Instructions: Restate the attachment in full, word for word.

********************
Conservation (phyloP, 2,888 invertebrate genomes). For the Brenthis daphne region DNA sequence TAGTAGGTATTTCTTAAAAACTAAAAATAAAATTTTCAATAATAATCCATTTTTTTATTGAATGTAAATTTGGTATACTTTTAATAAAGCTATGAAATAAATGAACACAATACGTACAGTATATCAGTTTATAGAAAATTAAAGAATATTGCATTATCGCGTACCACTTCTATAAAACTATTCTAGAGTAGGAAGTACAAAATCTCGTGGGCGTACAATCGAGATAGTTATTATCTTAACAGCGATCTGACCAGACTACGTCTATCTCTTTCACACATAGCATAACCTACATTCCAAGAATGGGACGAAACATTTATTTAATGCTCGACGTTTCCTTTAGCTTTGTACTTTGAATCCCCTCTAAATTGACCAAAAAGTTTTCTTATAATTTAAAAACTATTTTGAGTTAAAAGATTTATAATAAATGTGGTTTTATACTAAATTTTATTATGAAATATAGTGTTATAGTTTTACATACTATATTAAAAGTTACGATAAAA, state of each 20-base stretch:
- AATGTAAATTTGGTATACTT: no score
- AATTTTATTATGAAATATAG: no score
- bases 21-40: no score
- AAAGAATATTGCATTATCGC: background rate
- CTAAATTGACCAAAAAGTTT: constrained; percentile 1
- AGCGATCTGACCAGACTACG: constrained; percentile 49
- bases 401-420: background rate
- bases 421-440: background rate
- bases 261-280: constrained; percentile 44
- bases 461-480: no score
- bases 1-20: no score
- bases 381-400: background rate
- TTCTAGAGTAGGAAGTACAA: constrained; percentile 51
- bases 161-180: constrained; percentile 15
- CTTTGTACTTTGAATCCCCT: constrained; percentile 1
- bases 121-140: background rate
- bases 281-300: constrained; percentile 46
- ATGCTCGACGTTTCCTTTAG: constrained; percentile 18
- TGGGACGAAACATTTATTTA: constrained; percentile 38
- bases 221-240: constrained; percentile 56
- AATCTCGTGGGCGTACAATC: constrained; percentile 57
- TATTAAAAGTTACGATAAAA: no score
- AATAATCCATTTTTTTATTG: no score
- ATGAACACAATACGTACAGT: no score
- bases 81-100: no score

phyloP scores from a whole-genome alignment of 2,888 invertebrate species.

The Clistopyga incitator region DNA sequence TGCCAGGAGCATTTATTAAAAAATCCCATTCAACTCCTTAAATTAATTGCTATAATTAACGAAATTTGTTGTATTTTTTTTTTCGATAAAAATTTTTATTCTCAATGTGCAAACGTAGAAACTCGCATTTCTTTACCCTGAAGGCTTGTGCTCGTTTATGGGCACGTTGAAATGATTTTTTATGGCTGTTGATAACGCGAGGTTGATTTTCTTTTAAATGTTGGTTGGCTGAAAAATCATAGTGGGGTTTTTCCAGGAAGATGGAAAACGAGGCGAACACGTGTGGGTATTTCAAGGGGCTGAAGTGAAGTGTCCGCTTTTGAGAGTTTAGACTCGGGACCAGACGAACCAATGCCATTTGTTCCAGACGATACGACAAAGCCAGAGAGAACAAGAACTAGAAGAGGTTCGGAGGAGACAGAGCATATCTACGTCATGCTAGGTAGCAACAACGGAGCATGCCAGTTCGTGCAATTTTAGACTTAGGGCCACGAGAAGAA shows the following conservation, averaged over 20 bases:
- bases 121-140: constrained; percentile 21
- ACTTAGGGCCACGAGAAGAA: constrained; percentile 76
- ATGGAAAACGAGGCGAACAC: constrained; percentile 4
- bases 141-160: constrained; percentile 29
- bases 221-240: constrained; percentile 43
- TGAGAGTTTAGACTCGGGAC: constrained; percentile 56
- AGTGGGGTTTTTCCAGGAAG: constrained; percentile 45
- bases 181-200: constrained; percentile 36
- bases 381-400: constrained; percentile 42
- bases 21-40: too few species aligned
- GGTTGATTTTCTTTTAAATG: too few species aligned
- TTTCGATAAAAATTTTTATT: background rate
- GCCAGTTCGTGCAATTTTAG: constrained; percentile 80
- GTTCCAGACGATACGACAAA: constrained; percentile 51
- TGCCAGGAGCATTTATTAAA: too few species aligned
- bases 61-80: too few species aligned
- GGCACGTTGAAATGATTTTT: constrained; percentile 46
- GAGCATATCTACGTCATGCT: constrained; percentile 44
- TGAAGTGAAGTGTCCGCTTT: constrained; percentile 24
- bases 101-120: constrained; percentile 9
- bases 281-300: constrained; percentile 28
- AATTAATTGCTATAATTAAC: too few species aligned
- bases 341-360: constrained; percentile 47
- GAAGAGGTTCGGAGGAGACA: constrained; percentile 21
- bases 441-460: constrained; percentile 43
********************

Conservation (phyloP, 2,888 invertebrate genomes). For the Brenthis daphne region DNA sequence TAGTAGGTATTTCTTAAAAACTAAAAATAAAATTTTCAATAATAATCCATTTTTTTATTGAATGTAAATTTGGTATACTTTTAATAAAGCTATGAAATAAATGAACACAATACGTACAGTATATCAGTTTATAGAAAATTAAAGAATATTGCATTATCGCGTACCACTTCTATAAAACTATTCTAGAGTAGGAAGTACAAAATCTCGTGGGCGTACAATCGAGATAGTTATTATCTTAACAGCGATCTGACCAGACTACGTCTATCTCTTTCACACATAGCATAACCTACATTCCAAGAATGGGACGAAACATTTATTTAATGCTCGACGTTTCCTTTAGCTTTGTACTTTGAATCCCCTCTAAATTGACCAAAAAGTTTTCTTATAATTTAAAAACTATTTTGAGTTAAAAGATTTATAATAAATGTGGTTTTATACTAAATTTTATTATGAAATATAGTGTTATAGTTTTACATACTATATTAAAAGTTACGATAAAA, state of each 20-base stretch:
- AATGTAAATTTGGTATACTT: no score
- AATTTTATTATGAAATATAG: no score
- bases 21-40: no score
- AAAGAATATTGCATTATCGC: background rate
- CTAAATTGACCAAAAAGTTT: constrained; percentile 1
- AGCGATCTGACCAGACTACG: constrained; percentile 49
- bases 401-420: background rate
- bases 421-440: background rate
- bases 261-280: constrained; percentile 44
- bases 461-480: no score
- bases 1-20: no score
- bases 381-400: background rate
- TTCTAGAGTAGGAAGTACAA: constrained; percentile 51
- bases 161-180: constrained; percentile 15
- CTTTGTACTTTGAATCCCCT: constrained; percentile 1
- bases 121-140: background rate
- bases 281-300: constrained; percentile 46
- ATGCTCGACGTTTCCTTTAG: constrained; percentile 18
- TGGGACGAAACATTTATTTA: constrained; percentile 38
- bases 221-240: constrained; percentile 56
- AATCTCGTGGGCGTACAATC: constrained; percentile 57
- TATTAAAAGTTACGATAAAA: no score
- AATAATCCATTTTTTTATTG: no score
- ATGAACACAATACGTACAGT: no score
- bases 81-100: no score

phyloP scores from a whole-genome alignment of 2,888 invertebrate species.

The Clistopyga incitator region DNA sequence TGCCAGGAGCATTTATTAAAAAATCCCATTCAACTCCTTAAATTAATTGCTATAATTAACGAAATTTGTTGTATTTTTTTTTTCGATAAAAATTTTTATTCTCAATGTGCAAACGTAGAAACTCGCATTTCTTTACCCTGAAGGCTTGTGCTCGTTTATGGGCACGTTGAAATGATTTTTTATGGCTGTTGATAACGCGAGGTTGATTTTCTTTTAAATGTTGGTTGGCTGAAAAATCATAGTGGGGTTTTTCCAGGAAGATGGAAAACGAGGCGAACACGTGTGGGTATTTCAAGGGGCTGAAGTGAAGTGTCCGCTTTTGAGAGTTTAGACTCGGGACCAGACGAACCAATGCCATTTGTTCCAGACGATACGACAAAGCCAGAGAGAACAAGAACTAGAAGAGGTTCGGAGGAGACAGAGCATATCTACGTCATGCTAGGTAGCAACAACGGAGCATGCCAGTTCGTGCAATTTTAGACTTAGGGCCACGAGAAGAA shows the following conservation, averaged over 20 bases:
- bases 121-140: constrained; percentile 21
- ACTTAGGGCCACGAGAAGAA: constrained; percentile 76
- ATGGAAAACGAGGCGAACAC: constrained; percentile 4
- bases 141-160: constrained; percentile 29
- bases 221-240: constrained; percentile 43
- TGAGAGTTTAGACTCGGGAC: constrained; percentile 56
- AGTGGGGTTTTTCCAGGAAG: constrained; percentile 45
- bases 181-200: constrained; percentile 36
- bases 381-400: constrained; percentile 42
- bases 21-40: too few species aligned
- GGTTGATTTTCTTTTAAATG: too few species aligned
- TTTCGATAAAAATTTTTATT: background rate
- GCCAGTTCGTGCAATTTTAG: constrained; percentile 80
- GTTCCAGACGATACGACAAA: constrained; percentile 51
- TGCCAGGAGCATTTATTAAA: too few species aligned
- bases 61-80: too few species aligned
- GGCACGTTGAAATGATTTTT: constrained; percentile 46
- GAGCATATCTACGTCATGCT: constrained; percentile 44
- TGAAGTGAAGTGTCCGCTTT: constrained; percentile 24
- bases 101-120: constrained; percentile 9
- bases 281-300: constrained; percentile 28
- AATTAATTGCTATAATTAAC: too few species aligned
- bases 341-360: constrained; percentile 47
- GAAGAGGTTCGGAGGAGACA: constrained; percentile 21
- bases 441-460: constrained; percentile 43